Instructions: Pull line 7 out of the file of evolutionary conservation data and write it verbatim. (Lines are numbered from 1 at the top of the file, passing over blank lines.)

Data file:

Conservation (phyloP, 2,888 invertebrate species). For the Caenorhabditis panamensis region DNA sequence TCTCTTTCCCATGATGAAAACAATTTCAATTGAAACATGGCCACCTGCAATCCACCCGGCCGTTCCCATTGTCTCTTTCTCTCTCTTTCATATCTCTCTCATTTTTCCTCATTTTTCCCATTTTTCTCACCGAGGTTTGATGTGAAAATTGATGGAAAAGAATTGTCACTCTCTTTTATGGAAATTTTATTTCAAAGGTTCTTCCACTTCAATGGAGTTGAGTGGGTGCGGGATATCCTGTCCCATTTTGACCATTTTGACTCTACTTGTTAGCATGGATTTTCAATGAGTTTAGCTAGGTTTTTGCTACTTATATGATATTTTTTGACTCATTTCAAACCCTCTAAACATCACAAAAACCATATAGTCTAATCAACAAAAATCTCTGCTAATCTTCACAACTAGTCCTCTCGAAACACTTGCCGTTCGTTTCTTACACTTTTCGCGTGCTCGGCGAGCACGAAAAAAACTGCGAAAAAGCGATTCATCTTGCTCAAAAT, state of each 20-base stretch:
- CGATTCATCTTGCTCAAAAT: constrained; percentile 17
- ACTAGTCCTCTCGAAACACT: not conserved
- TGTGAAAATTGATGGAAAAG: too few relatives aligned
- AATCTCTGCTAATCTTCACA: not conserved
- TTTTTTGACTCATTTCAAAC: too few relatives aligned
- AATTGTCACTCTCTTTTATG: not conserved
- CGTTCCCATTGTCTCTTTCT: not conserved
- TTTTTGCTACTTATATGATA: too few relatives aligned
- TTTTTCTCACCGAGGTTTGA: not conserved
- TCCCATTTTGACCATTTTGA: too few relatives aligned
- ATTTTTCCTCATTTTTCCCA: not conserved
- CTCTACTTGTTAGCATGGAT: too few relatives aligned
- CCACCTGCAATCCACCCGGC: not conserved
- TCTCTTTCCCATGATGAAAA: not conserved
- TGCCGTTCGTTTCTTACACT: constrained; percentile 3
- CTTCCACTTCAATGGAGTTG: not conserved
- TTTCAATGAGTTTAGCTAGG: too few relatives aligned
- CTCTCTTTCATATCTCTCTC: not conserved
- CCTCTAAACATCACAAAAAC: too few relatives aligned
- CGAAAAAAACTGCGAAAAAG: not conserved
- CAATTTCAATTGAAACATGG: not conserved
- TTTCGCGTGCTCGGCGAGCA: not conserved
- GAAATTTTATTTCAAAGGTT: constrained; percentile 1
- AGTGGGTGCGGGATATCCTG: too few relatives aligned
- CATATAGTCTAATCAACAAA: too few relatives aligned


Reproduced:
- AATTGTCACTCTCTTTTATG: not conserved